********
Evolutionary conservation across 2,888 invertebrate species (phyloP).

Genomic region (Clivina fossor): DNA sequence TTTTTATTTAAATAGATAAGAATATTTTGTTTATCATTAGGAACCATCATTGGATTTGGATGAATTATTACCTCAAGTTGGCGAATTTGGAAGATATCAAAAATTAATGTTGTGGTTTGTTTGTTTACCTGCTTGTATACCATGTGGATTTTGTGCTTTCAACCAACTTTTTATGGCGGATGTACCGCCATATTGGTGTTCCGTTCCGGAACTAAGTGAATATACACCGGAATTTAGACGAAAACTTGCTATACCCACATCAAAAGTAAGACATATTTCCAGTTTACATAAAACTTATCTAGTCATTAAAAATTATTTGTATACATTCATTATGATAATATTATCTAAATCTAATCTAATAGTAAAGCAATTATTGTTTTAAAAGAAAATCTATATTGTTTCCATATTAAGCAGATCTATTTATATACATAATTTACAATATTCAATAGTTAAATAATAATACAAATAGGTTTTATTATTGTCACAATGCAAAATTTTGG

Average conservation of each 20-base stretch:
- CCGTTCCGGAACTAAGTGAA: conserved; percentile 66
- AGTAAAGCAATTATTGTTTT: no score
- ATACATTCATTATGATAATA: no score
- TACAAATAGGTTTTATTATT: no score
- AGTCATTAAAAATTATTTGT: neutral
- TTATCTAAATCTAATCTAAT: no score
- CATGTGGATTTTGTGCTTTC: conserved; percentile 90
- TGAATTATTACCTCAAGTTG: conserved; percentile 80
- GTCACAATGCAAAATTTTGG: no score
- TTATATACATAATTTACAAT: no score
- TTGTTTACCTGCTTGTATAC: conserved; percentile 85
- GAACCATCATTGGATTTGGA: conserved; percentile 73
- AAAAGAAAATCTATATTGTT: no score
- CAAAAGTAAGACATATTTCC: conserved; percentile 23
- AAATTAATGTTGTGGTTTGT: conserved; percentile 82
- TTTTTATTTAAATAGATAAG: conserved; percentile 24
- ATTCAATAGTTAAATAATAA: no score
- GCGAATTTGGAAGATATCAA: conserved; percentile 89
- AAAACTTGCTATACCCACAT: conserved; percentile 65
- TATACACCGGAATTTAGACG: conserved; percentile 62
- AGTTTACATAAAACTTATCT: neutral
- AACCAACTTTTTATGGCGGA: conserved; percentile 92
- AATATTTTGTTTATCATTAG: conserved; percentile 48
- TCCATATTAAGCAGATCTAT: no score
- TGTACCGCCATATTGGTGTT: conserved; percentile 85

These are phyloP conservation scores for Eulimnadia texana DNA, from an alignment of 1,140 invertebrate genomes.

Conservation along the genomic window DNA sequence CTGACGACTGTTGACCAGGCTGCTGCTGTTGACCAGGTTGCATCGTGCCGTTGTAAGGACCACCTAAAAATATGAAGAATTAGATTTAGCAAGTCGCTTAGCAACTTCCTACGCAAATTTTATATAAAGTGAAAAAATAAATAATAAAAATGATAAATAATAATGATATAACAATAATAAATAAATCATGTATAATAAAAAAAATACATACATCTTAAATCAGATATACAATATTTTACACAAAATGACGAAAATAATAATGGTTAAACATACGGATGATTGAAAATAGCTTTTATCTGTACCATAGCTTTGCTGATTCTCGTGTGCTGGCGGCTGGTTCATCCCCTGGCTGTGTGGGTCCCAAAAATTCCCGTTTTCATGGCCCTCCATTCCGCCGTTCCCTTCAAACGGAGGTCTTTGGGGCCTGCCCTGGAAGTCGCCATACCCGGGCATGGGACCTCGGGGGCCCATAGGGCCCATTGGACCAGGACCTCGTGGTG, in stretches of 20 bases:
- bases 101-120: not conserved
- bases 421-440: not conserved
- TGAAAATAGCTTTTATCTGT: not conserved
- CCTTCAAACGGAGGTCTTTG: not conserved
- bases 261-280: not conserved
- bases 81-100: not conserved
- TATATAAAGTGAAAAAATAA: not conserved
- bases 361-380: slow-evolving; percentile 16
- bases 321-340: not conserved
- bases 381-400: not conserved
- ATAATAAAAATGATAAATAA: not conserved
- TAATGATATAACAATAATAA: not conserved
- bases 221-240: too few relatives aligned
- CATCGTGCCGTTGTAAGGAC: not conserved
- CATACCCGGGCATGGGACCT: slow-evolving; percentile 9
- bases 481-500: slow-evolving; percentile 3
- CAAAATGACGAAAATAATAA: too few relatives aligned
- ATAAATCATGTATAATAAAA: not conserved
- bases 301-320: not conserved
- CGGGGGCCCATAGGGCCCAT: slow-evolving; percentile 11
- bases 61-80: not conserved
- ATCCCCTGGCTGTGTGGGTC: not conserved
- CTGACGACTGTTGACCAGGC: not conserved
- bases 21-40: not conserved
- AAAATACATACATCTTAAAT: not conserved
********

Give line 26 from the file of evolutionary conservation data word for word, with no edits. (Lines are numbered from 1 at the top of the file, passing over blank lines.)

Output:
- AATATTTTGTTTATCATTAG: conserved; percentile 48